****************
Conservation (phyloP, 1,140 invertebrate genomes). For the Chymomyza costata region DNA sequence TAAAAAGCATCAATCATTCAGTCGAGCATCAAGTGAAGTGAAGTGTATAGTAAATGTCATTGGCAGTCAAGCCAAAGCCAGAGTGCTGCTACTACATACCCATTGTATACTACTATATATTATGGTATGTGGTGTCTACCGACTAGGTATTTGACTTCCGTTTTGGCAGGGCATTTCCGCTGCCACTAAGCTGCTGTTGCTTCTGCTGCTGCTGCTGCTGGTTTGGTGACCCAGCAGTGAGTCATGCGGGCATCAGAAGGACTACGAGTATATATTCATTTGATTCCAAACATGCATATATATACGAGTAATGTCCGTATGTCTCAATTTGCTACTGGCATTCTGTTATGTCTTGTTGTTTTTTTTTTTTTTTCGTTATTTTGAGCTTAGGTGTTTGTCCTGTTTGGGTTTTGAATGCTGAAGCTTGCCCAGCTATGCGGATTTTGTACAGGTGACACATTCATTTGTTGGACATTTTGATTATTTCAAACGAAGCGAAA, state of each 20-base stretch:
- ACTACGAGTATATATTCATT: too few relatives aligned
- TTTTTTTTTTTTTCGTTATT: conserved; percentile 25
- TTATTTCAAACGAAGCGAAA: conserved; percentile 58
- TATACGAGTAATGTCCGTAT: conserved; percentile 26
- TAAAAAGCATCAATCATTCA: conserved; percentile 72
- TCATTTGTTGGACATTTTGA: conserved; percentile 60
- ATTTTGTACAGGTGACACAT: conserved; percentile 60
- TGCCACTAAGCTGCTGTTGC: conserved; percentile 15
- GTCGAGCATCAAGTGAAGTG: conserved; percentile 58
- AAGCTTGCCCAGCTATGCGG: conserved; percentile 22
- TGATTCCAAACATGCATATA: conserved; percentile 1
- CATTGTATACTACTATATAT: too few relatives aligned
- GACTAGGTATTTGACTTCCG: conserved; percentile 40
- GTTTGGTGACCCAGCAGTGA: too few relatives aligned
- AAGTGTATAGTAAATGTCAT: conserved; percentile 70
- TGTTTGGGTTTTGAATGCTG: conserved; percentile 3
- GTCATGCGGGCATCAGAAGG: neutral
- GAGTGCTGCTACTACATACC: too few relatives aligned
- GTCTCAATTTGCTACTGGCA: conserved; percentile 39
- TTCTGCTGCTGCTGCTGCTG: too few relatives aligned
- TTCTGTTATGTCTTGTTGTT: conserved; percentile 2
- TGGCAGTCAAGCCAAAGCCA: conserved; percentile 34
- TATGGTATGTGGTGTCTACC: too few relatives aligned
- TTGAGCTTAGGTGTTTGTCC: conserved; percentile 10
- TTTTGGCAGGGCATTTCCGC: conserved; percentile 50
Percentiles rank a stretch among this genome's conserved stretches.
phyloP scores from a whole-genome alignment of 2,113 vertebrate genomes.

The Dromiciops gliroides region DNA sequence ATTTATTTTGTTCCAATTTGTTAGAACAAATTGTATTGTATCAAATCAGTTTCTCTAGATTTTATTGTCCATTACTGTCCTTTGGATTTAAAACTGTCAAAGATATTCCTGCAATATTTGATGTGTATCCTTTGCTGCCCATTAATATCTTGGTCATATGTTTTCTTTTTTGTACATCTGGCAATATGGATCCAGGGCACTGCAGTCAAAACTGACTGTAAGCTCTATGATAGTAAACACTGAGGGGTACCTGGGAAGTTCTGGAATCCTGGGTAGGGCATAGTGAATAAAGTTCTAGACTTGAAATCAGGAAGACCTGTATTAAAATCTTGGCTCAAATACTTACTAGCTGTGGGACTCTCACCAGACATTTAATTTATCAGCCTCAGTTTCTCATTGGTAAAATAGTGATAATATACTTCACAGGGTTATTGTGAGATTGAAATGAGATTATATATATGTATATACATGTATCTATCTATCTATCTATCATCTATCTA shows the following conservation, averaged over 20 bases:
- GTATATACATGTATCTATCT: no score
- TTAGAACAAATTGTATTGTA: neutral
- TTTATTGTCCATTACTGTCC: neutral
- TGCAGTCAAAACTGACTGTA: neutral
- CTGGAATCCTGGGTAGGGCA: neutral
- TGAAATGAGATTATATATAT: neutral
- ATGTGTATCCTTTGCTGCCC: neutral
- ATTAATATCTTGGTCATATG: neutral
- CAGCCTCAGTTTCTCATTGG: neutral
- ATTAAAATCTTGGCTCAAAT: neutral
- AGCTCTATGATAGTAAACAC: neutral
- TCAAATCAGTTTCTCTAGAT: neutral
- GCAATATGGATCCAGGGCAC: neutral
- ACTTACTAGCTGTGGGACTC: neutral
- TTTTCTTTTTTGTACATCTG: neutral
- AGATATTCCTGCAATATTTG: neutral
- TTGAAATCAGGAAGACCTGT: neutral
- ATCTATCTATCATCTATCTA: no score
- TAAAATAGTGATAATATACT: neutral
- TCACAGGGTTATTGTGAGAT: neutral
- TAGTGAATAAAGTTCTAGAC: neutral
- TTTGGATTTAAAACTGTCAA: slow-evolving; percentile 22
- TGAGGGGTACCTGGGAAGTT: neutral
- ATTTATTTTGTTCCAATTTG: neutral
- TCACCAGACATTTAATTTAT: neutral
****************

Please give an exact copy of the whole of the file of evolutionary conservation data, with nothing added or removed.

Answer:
Conservation (phyloP, 1,140 invertebrate genomes). For the Chymomyza costata region DNA sequence TAAAAAGCATCAATCATTCAGTCGAGCATCAAGTGAAGTGAAGTGTATAGTAAATGTCATTGGCAGTCAAGCCAAAGCCAGAGTGCTGCTACTACATACCCATTGTATACTACTATATATTATGGTATGTGGTGTCTACCGACTAGGTATTTGACTTCCGTTTTGGCAGGGCATTTCCGCTGCCACTAAGCTGCTGTTGCTTCTGCTGCTGCTGCTGCTGGTTTGGTGACCCAGCAGTGAGTCATGCGGGCATCAGAAGGACTACGAGTATATATTCATTTGATTCCAAACATGCATATATATACGAGTAATGTCCGTATGTCTCAATTTGCTACTGGCATTCTGTTATGTCTTGTTGTTTTTTTTTTTTTTTCGTTATTTTGAGCTTAGGTGTTTGTCCTGTTTGGGTTTTGAATGCTGAAGCTTGCCCAGCTATGCGGATTTTGTACAGGTGACACATTCATTTGTTGGACATTTTGATTATTTCAAACGAAGCGAAA, state of each 20-base stretch:
- ACTACGAGTATATATTCATT: too few relatives aligned
- TTTTTTTTTTTTTCGTTATT: conserved; percentile 25
- TTATTTCAAACGAAGCGAAA: conserved; percentile 58
- TATACGAGTAATGTCCGTAT: conserved; percentile 26
- TAAAAAGCATCAATCATTCA: conserved; percentile 72
- TCATTTGTTGGACATTTTGA: conserved; percentile 60
- ATTTTGTACAGGTGACACAT: conserved; percentile 60
- TGCCACTAAGCTGCTGTTGC: conserved; percentile 15
- GTCGAGCATCAAGTGAAGTG: conserved; percentile 58
- AAGCTTGCCCAGCTATGCGG: conserved; percentile 22
- TGATTCCAAACATGCATATA: conserved; percentile 1
- CATTGTATACTACTATATAT: too few relatives aligned
- GACTAGGTATTTGACTTCCG: conserved; percentile 40
- GTTTGGTGACCCAGCAGTGA: too few relatives aligned
- AAGTGTATAGTAAATGTCAT: conserved; percentile 70
- TGTTTGGGTTTTGAATGCTG: conserved; percentile 3
- GTCATGCGGGCATCAGAAGG: neutral
- GAGTGCTGCTACTACATACC: too few relatives aligned
- GTCTCAATTTGCTACTGGCA: conserved; percentile 39
- TTCTGCTGCTGCTGCTGCTG: too few relatives aligned
- TTCTGTTATGTCTTGTTGTT: conserved; percentile 2
- TGGCAGTCAAGCCAAAGCCA: conserved; percentile 34
- TATGGTATGTGGTGTCTACC: too few relatives aligned
- TTGAGCTTAGGTGTTTGTCC: conserved; percentile 10
- TTTTGGCAGGGCATTTCCGC: conserved; percentile 50
Percentiles rank a stretch among this genome's conserved stretches.
phyloP scores from a whole-genome alignment of 2,113 vertebrate genomes.

The Dromiciops gliroides region DNA sequence ATTTATTTTGTTCCAATTTGTTAGAACAAATTGTATTGTATCAAATCAGTTTCTCTAGATTTTATTGTCCATTACTGTCCTTTGGATTTAAAACTGTCAAAGATATTCCTGCAATATTTGATGTGTATCCTTTGCTGCCCATTAATATCTTGGTCATATGTTTTCTTTTTTGTACATCTGGCAATATGGATCCAGGGCACTGCAGTCAAAACTGACTGTAAGCTCTATGATAGTAAACACTGAGGGGTACCTGGGAAGTTCTGGAATCCTGGGTAGGGCATAGTGAATAAAGTTCTAGACTTGAAATCAGGAAGACCTGTATTAAAATCTTGGCTCAAATACTTACTAGCTGTGGGACTCTCACCAGACATTTAATTTATCAGCCTCAGTTTCTCATTGGTAAAATAGTGATAATATACTTCACAGGGTTATTGTGAGATTGAAATGAGATTATATATATGTATATACATGTATCTATCTATCTATCTATCATCTATCTA shows the following conservation, averaged over 20 bases:
- GTATATACATGTATCTATCT: no score
- TTAGAACAAATTGTATTGTA: neutral
- TTTATTGTCCATTACTGTCC: neutral
- TGCAGTCAAAACTGACTGTA: neutral
- CTGGAATCCTGGGTAGGGCA: neutral
- TGAAATGAGATTATATATAT: neutral
- ATGTGTATCCTTTGCTGCCC: neutral
- ATTAATATCTTGGTCATATG: neutral
- CAGCCTCAGTTTCTCATTGG: neutral
- ATTAAAATCTTGGCTCAAAT: neutral
- AGCTCTATGATAGTAAACAC: neutral
- TCAAATCAGTTTCTCTAGAT: neutral
- GCAATATGGATCCAGGGCAC: neutral
- ACTTACTAGCTGTGGGACTC: neutral
- TTTTCTTTTTTGTACATCTG: neutral
- AGATATTCCTGCAATATTTG: neutral
- TTGAAATCAGGAAGACCTGT: neutral
- ATCTATCTATCATCTATCTA: no score
- TAAAATAGTGATAATATACT: neutral
- TCACAGGGTTATTGTGAGAT: neutral
- TAGTGAATAAAGTTCTAGAC: neutral
- TTTGGATTTAAAACTGTCAA: slow-evolving; percentile 22
- TGAGGGGTACCTGGGAAGTT: neutral
- ATTTATTTTGTTCCAATTTG: neutral
- TCACCAGACATTTAATTTAT: neutral